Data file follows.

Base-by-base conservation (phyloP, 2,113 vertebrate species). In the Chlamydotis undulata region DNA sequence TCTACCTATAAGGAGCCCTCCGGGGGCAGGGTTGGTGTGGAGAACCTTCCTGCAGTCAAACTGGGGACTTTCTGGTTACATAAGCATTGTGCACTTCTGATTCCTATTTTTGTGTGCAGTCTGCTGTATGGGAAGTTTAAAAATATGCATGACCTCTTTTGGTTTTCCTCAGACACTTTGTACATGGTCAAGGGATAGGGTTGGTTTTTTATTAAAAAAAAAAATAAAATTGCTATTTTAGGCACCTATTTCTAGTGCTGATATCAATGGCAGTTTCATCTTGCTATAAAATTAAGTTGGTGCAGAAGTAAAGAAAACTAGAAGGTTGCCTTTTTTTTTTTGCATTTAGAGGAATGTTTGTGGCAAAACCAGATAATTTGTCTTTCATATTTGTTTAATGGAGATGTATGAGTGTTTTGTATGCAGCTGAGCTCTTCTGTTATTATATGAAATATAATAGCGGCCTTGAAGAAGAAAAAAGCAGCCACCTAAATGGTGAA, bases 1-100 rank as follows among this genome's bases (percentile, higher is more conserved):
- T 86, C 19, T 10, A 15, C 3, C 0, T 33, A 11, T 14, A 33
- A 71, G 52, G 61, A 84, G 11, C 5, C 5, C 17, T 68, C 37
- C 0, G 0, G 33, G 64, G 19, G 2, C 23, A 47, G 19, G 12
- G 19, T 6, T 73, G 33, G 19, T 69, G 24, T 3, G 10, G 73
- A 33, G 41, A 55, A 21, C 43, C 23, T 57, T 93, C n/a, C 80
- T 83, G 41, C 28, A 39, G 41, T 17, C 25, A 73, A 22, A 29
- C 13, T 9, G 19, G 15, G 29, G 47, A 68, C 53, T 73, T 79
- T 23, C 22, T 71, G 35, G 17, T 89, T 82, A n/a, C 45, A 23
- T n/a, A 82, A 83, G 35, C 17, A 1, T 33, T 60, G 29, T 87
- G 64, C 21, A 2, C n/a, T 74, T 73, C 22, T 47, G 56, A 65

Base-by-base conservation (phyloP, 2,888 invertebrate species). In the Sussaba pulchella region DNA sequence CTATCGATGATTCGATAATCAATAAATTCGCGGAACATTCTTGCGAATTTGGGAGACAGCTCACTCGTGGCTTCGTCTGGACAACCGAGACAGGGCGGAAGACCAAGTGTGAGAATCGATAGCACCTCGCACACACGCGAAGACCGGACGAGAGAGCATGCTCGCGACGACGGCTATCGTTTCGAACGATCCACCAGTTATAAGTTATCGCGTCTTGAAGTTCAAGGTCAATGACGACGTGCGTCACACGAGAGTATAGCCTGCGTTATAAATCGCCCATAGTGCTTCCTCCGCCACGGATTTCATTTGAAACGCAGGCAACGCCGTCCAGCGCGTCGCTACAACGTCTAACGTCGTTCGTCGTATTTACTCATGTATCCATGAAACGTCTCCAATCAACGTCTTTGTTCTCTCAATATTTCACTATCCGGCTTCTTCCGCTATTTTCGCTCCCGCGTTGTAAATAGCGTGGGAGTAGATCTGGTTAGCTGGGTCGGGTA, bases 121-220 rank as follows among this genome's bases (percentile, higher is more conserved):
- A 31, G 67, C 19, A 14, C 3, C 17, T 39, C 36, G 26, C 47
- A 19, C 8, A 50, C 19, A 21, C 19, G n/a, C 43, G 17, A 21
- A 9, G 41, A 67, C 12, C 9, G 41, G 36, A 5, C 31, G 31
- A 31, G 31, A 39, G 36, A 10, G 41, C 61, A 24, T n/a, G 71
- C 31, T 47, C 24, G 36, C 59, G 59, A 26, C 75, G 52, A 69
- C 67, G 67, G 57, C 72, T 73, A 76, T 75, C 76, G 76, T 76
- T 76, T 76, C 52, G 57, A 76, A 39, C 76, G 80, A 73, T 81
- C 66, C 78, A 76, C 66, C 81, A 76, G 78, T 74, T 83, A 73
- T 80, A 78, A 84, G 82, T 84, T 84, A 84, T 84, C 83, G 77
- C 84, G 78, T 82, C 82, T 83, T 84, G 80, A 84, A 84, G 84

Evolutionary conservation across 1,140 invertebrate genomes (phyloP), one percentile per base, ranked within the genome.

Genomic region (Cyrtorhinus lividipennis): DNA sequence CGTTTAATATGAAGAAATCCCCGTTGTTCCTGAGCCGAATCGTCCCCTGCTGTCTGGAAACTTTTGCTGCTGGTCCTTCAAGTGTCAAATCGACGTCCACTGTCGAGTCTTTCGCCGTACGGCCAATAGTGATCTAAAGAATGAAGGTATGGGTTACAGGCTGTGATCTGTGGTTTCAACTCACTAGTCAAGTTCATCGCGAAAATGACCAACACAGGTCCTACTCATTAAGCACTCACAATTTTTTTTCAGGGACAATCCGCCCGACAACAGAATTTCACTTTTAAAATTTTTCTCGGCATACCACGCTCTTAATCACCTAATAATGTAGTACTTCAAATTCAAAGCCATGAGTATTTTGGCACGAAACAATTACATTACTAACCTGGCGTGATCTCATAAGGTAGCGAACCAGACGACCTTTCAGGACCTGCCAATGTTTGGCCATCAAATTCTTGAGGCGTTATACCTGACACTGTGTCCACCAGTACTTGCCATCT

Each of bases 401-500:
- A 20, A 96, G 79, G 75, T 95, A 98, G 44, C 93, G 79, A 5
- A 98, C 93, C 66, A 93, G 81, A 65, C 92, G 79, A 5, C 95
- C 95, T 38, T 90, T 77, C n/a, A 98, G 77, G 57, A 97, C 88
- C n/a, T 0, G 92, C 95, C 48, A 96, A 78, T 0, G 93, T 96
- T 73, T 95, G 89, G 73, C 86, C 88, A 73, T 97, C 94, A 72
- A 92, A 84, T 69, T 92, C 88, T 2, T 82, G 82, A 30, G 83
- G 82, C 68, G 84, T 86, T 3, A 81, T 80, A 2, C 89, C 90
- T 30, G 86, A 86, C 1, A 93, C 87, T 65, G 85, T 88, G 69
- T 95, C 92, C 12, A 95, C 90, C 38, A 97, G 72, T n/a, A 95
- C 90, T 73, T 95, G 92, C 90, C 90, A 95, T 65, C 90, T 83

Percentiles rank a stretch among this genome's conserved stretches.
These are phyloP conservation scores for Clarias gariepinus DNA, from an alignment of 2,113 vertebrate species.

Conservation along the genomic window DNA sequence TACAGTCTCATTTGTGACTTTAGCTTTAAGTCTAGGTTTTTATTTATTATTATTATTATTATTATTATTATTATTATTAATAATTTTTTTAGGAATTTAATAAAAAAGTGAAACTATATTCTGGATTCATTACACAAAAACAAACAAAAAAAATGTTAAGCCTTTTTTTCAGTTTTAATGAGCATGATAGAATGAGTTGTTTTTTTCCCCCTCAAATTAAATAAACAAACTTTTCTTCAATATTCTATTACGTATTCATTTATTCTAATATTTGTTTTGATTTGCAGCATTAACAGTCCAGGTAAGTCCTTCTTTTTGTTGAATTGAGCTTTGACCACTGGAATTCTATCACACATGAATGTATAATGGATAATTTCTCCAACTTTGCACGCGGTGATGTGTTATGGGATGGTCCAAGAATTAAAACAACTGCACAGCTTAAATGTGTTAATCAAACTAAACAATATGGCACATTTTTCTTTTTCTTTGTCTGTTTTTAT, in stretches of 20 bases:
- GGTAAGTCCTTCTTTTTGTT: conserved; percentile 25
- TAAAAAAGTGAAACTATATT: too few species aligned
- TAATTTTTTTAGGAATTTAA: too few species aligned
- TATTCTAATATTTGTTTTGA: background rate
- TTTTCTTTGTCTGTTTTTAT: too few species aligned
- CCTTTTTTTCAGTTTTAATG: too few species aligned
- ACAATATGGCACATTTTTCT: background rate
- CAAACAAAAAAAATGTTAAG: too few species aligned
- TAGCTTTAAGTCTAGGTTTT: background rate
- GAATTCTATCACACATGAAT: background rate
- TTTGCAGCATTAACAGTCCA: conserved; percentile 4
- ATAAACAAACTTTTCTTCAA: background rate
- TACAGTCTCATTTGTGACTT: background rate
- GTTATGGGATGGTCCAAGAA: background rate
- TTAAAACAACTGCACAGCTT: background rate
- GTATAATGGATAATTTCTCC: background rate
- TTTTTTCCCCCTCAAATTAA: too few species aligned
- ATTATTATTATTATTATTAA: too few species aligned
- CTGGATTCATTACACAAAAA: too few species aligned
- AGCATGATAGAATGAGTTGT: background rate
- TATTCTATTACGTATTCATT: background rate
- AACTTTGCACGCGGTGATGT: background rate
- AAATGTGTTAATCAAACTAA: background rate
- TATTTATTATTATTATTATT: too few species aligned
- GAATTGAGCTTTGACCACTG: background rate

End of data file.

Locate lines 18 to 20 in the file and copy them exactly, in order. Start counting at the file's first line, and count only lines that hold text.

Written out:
- C 67, G 67, G 57, C 72, T 73, A 76, T 75, C 76, G 76, T 76
- T 76, T 76, C 52, G 57, A 76, A 39, C 76, G 80, A 73, T 81
- C 66, C 78, A 76, C 66, C 81, A 76, G 78, T 74, T 83, A 73